What is a Casino?


A casino is a place where gambling games are played. The word is usually used to describe a large building that houses several types of gambling games, but there have also been less extravagant places that are called casinos, such as country clubs. Today’s casinos are like indoor amusement parks for adults, with entertainment, restaurants, lighted fountains and shopping centers all aimed at drawing people in to gamble. Gambling games such as blackjack, roulette, baccarat and slot machines make up the majority of the billions of dollars in profits that casinos generate every year.

In order to protect their bottom line, casinos spend enormous amounts of money on security. In addition to cameras, which watch all areas of the casinos, many casinos have electronic systems that oversee individual table games. For example, a system called “chip tracking” allows casino officials to monitor exactly how much is wagered minute-by-minute and quickly detect any statistical deviation from the expected results.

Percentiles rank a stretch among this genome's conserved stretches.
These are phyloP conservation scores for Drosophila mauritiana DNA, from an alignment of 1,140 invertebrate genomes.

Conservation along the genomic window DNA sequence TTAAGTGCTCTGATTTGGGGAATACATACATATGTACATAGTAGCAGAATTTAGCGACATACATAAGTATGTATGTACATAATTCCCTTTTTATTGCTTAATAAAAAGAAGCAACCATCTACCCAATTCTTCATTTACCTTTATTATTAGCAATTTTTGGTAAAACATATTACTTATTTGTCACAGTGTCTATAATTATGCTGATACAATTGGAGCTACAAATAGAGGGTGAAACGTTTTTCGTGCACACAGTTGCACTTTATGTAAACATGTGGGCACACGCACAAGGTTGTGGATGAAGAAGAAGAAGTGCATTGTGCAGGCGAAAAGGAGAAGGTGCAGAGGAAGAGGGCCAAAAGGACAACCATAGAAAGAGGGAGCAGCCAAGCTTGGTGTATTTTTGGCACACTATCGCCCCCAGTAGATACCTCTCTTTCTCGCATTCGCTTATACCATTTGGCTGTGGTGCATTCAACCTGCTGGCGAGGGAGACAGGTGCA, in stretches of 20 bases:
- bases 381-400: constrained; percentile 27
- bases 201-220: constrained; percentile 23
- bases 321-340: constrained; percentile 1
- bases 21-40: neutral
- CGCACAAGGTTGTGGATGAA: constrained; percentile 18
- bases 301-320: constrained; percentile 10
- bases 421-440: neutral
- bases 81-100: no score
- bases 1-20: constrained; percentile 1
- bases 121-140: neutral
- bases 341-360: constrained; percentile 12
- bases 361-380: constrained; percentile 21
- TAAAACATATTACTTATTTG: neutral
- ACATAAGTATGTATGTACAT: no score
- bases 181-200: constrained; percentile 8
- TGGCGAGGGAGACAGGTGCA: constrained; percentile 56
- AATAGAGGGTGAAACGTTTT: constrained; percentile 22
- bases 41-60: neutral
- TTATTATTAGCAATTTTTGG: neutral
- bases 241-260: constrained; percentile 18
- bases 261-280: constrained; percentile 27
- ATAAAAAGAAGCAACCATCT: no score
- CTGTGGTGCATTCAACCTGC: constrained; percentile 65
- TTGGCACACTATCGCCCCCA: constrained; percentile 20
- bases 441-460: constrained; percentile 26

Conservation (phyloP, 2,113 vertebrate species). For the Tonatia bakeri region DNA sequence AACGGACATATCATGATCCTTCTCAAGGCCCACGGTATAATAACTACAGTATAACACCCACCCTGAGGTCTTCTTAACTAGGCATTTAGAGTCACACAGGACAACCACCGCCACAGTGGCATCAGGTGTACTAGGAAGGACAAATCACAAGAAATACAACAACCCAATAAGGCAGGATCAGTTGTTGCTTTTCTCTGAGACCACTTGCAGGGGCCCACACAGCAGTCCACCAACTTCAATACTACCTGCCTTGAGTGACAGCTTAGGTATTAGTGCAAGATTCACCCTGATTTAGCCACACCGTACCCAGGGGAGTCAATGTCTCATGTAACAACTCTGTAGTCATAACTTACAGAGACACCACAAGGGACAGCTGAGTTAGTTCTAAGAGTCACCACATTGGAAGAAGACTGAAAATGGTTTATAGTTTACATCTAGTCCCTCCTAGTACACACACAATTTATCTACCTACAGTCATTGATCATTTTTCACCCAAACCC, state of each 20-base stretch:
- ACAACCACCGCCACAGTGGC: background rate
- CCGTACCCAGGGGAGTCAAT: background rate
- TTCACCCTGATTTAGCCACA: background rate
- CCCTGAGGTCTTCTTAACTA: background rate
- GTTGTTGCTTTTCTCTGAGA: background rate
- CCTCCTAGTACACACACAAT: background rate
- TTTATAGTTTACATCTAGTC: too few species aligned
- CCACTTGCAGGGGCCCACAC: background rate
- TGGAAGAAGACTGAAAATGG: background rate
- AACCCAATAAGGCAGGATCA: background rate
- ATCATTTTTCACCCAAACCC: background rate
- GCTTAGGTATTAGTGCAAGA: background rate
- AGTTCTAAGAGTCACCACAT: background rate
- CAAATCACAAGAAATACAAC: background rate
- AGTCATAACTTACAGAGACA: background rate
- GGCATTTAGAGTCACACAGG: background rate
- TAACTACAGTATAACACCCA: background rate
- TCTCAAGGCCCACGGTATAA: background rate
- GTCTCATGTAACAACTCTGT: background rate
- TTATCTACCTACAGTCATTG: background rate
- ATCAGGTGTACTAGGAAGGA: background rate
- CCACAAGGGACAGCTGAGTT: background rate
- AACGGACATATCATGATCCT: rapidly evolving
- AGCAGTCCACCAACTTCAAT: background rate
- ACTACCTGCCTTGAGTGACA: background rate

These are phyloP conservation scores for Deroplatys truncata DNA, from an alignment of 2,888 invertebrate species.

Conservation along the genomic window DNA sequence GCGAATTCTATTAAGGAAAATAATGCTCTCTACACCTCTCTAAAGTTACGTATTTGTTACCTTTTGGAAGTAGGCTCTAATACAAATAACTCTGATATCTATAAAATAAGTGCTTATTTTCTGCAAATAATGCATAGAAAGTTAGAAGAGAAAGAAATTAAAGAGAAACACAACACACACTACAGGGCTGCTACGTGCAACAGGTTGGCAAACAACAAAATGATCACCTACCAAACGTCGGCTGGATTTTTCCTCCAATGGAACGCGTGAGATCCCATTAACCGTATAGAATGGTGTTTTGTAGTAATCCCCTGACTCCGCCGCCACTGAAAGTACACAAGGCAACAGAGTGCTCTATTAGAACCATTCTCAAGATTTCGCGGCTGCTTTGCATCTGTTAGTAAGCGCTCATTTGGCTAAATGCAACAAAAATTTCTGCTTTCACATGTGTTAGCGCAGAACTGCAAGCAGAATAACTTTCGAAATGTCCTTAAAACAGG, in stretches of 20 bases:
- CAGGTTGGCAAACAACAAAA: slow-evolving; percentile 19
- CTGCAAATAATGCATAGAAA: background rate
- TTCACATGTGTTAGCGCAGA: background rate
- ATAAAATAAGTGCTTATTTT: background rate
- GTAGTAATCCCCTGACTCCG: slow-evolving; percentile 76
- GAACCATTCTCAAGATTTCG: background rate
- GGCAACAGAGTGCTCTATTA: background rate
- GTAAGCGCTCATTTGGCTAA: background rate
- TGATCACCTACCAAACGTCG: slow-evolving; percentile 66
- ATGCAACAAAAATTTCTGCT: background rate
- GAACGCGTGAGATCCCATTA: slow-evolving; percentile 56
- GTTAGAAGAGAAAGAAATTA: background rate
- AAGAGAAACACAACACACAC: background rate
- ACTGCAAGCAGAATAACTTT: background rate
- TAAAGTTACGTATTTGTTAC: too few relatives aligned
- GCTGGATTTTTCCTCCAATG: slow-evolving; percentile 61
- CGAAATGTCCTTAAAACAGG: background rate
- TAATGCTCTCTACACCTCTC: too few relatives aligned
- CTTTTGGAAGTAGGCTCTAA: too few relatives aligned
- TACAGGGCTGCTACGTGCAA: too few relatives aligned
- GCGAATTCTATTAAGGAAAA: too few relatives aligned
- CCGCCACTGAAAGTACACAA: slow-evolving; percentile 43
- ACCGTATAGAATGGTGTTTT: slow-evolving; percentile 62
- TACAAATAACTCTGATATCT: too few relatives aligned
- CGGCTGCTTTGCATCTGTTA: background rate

The average casino patron is a middle-class family man or woman between the ages of forty and fifty. These patrons have above-average incomes and are willing to risk a substantial portion of their disposable incomes in the hopes of winning big. These people, in turn, create jobs and tax revenue for local governments.

In many states, casino taxes are earmarked for education. In theory, these funds should increase total education spending. In practice, however, legislators are likely to reduce other budget items in order to keep the education funds intact, and the result is that actual education spending remains the same.

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